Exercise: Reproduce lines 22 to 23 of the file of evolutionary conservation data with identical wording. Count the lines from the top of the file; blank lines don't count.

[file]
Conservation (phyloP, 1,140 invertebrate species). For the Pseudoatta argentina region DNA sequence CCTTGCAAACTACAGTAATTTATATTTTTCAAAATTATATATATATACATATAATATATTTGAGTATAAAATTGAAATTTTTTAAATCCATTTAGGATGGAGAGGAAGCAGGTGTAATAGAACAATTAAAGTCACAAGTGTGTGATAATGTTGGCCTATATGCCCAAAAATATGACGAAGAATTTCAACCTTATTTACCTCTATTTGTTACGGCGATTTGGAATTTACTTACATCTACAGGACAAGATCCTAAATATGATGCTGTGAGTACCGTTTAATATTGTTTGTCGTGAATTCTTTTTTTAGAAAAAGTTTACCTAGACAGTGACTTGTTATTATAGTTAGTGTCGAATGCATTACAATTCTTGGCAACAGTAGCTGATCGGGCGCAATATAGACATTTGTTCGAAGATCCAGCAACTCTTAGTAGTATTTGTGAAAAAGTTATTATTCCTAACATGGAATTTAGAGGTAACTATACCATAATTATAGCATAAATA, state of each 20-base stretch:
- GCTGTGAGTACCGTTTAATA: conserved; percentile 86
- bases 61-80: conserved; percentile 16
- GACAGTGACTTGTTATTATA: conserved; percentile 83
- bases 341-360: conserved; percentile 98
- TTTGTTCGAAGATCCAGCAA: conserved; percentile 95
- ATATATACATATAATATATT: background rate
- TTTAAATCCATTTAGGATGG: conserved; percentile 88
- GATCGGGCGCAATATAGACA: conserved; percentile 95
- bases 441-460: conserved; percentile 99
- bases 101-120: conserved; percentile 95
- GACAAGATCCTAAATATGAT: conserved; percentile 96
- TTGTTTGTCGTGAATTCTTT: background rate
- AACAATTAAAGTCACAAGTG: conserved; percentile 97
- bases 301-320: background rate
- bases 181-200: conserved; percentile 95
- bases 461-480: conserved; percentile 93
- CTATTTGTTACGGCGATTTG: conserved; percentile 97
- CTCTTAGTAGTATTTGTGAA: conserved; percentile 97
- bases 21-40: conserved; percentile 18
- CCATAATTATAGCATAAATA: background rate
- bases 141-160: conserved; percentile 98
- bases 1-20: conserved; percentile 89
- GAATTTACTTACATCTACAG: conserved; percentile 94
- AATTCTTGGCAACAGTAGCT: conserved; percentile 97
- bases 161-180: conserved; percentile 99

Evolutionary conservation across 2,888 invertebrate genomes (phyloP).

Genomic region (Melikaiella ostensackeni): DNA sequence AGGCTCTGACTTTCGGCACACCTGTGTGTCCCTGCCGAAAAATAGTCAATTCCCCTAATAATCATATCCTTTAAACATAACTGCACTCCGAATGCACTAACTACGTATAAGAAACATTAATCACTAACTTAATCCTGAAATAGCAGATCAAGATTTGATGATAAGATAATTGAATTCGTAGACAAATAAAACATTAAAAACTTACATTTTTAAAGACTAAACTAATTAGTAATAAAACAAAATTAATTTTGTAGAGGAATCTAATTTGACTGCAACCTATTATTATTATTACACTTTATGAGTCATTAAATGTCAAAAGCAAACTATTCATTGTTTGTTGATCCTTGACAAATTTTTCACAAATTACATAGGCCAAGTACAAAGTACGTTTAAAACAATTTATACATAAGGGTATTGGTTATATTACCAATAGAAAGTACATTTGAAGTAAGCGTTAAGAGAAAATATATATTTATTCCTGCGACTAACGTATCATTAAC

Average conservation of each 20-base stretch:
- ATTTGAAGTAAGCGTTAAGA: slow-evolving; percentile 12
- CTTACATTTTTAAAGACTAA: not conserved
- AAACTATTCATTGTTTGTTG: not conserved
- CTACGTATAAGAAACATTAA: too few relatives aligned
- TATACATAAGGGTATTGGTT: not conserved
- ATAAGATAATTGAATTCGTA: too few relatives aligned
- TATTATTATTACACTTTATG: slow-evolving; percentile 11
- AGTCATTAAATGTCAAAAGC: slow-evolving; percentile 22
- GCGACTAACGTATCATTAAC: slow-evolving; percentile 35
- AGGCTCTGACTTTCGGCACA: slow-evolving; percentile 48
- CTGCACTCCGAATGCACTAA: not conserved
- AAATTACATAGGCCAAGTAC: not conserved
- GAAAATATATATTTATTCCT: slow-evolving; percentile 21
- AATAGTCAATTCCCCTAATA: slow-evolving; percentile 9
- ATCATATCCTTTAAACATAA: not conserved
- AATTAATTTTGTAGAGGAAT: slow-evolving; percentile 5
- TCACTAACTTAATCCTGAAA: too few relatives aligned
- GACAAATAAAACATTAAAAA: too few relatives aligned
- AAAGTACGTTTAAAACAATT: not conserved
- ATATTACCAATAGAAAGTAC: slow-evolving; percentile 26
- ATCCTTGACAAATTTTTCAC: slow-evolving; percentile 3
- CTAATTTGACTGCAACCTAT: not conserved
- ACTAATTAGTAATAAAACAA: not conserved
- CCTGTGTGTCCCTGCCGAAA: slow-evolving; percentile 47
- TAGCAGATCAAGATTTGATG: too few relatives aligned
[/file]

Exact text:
- bases 141-160: conserved; percentile 98
- bases 1-20: conserved; percentile 89